• emma

    So do you think people with amnesia are not conscious?

    • I’m not sure, I presume yes (they are) instinctively.

      I guess we all experience the forgetting of specific memories to a certain extent; does that mean we weren’t conscious during those experiences really? Say I argue that, because I can’t remember anything that happened on 2nd May 1993 (for example), I wasn’t really conscious then, so it wouldn’t have been unethical to cause me pain in some way. But then if you went back in time and caused me (significant) pain then, I might well remember it now because that’s the sort of thing you remember better anyway – pain, unusual experiences etc. Whereas if you went back in time and caused me pain while I was awake but blackout drunk, I still wouldn’t remember, because I was physically unable to form memories.

      If amnesia sufferers lack the mechanisms to form memories as they experience things, are they conscious during those experiences? I don’t know. HM’s declarative memory was destroyed, but he could still learn new motor skills – though this was probably considered to bu “unconscious” learning. If memory is necessary for consciousness, does that just mean episodic memory?

      Dunno mate.

  • Jan Moren

    I’ve long thought that “consciousness” as a term is a bit problematic. I suspect it’s wrapping up several quite different abilities and phenomena in a way that seem to belong together only on the surface.

    Self-reflection, which is your focus here, is certainly one part of it. And of course that’s not a binary phenomenon; any simple system does some minimal amount of self-monitoring. Another one is autonomy or agency; the degree to which you can set and control your own goals.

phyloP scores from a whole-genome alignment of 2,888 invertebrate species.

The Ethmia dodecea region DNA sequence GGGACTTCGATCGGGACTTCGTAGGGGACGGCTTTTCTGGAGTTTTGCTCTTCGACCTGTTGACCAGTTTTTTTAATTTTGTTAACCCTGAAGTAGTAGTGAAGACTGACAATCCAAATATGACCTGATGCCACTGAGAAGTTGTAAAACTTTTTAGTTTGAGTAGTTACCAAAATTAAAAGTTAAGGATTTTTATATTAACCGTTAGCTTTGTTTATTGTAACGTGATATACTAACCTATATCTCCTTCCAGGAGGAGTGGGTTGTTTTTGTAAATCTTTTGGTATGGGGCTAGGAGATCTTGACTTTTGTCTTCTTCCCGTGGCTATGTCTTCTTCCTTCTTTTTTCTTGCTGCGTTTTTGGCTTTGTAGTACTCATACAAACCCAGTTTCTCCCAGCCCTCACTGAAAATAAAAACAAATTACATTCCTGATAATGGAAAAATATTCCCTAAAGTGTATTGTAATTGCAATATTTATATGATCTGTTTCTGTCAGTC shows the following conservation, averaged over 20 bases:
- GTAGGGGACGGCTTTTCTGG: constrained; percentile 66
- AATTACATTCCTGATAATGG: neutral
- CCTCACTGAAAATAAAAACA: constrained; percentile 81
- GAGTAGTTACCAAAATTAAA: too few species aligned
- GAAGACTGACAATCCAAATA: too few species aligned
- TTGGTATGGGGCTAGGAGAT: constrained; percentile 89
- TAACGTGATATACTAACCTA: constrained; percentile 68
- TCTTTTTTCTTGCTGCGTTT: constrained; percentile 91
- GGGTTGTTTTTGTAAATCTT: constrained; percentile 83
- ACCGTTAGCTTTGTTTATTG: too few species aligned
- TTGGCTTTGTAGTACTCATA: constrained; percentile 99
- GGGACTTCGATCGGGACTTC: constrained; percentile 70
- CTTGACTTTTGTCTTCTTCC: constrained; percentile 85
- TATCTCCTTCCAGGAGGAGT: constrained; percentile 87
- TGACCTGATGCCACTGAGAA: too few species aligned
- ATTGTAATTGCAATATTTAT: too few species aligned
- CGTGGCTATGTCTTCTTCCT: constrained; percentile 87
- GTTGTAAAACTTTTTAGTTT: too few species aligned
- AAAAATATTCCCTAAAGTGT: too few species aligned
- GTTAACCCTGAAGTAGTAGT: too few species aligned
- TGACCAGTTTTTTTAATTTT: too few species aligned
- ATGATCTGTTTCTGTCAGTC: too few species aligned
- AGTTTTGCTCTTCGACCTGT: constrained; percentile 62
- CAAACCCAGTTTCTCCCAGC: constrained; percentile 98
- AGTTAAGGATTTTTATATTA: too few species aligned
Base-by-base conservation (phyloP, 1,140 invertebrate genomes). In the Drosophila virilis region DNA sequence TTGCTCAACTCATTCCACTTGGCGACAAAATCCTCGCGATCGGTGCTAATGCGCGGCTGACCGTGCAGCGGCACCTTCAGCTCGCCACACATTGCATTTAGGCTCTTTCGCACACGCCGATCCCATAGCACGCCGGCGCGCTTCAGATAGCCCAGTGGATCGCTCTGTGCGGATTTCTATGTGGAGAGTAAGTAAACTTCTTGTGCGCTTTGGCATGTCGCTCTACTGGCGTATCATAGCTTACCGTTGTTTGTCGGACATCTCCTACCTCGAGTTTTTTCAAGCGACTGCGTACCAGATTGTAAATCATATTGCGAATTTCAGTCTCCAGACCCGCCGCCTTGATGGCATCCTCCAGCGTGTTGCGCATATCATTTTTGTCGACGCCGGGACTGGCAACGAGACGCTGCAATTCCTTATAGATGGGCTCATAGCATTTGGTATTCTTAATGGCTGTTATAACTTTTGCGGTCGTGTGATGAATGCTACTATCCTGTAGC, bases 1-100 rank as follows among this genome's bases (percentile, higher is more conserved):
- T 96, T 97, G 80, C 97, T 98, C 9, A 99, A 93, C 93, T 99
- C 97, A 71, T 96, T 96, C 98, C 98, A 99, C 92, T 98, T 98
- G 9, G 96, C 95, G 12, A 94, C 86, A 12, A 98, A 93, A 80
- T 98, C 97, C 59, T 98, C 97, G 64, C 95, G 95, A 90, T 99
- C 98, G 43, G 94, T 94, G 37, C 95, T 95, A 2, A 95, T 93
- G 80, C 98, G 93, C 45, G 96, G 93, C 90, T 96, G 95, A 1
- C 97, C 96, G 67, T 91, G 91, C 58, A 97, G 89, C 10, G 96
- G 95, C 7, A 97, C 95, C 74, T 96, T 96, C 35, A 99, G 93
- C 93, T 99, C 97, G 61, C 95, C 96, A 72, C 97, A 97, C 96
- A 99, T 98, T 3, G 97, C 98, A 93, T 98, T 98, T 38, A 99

In your drunk example, self-reflection is impaired, while autonomy is (unfortunately) not. You can decide that making a giant herring-and-natto pizza right now is a really good idea without having a clue what you’re doing. With neurosceptic’s drug induced example below, autonomy was impaired while self-reflection was not. They’re both continuous rather than binary; they’re both aspects of what we call “consciousness”; and they’re largely independent of each other.

    So to me the question is just how helpful it is to treat “consciousness” as a singular phenomenon, and (frequently at least) as a binary state, rather than a continuum. I suspect it is rather like the “admiralty constant”; an occasionally useful shorthand to describe a system, but without any direct grounding or correlation with the real thing.

    • True, and I’ve not really thought how to break it up much before so interesting to read your take. Of course, everyone’s idea of what consciousness is or means is probably different – presumably we all experience “consciousness” differently, and really we only have those experiences to work from. So it’s admirable that people try to study it scientifically (and potentially useful medically) but I don’t think there will ever be a scientific theory of consciousness as such.

      Now tell me more about this herring-and-natto pizza…